The first task in the scope will be for Pay Item 1-2 a. No cost HASP. The second task may consist of supplemental site assessment (SSA) needed for preparation of the RAP or a pilot test plan. Pilot testing is usually not performed if there is a nearby site that has similar CSM, particularly lithology and contaminant conditions, and has had successful remediation results. Data from the nearby site may be used in lieu of performing a new pilot test for remedial action planning. If a pilot test is deemed necessary it can be added via change order based on the specifications in the approved pilot test plan. The last two tasks will be for the completed RAP and Construction Drawings and other applicable Schedule of Pay Items (SPI).
Generally, the demolition of structures is to be avoided as part of site rehabilitation if at all possible. However, on occasion when it is clearly recommended as part of the most cost effective cleanup option, the site manager must refer the site to their Team Leader at FDEP in Tallahassee for evaluation before discussing demolition with the Owner, Tenants or further with a Contractor. The Team Leader will evaluate the recommendation and consult with the Program Administrator and Office of General Counsel. Site managers should not discuss demolition, solicit information on demolition, or provide information on demolition to site owners or contractors until receiving written guidance from the Program Administrator to do so.
Types of Remedial Systems
Air sparging (AS) is the most common technology used to remediate petroleum contamination. AS systems use compressed air directed into treatment wells screened below the water table. The air causes the dissolved petroleum to volatize. The vapors created will collect in the soil above the water table. A vacuum extraction (VE) system is used to remove the vapors from the soil. Typical components of a AS system include an air compressor, a heat exchanger (to reduce temperature of compressed air), filters to remove particulates and potential oil carryover from the compressor, air distribution piping, AS wells, system meters and gauges, and backflow prevention (to prevent water from entering compressor when not running). AS systems may use vertical, angled or horizontal wells.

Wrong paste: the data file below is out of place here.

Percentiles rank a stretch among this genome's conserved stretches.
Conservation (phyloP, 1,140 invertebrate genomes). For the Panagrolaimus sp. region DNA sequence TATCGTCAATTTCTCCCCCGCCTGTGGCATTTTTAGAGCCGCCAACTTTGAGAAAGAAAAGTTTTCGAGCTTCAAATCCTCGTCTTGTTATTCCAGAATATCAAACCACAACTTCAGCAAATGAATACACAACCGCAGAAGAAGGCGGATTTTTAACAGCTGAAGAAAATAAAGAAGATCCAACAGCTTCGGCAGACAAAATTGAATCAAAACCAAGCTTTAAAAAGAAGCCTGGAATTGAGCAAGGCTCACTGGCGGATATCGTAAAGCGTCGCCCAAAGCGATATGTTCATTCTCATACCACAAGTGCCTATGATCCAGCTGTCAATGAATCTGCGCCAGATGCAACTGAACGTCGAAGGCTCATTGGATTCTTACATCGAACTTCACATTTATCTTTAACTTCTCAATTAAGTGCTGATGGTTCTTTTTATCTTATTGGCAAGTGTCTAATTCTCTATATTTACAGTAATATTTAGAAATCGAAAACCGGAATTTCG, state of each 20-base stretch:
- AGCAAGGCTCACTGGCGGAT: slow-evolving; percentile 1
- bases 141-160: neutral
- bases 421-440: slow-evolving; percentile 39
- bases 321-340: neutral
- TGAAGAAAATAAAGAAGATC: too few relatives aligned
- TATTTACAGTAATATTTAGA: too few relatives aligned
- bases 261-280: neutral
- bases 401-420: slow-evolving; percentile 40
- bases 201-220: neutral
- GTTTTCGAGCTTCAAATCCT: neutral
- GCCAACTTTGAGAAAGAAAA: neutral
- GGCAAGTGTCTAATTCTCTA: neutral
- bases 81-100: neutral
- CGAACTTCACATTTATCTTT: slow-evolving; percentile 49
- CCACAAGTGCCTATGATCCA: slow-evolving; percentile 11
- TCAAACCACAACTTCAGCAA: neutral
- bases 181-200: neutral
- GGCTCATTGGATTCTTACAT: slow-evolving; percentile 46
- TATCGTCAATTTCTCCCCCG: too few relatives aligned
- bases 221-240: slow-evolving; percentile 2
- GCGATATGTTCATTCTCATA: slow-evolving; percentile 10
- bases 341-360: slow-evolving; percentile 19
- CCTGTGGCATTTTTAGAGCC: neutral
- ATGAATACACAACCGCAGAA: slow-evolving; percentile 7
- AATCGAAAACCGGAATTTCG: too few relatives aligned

An underground injection control (UIC) notice is required for sparging wells. This notice can be completed by the contractor or site manager, should be included in the RAP, and is attached to the RAP approval order.
Bio Sparging (BS) systems are low-flow AS systems, generally less than 4 ft3/min. Flow rates are selected to minimize the generation of vapors in favor of providing oxygen to native bacteria in order to promote biological degradation of petroleum contaminants. BS systems have the same components as an AS system. BS may be equipped with a VE system to ensure vapors are controlled.
Vacuum Extraction (VE) systems use blowers or compressors to apply a vacuum to soil above the water table causing air to flow through the soil and vapors to be collected and treated. Typical components of a VE system include a vacuum blower/compressor, an air-water separator, groundwater collection tank/treatment/disposal system, system piping, treatment wells, off-gas treatment, and system meters and gauges.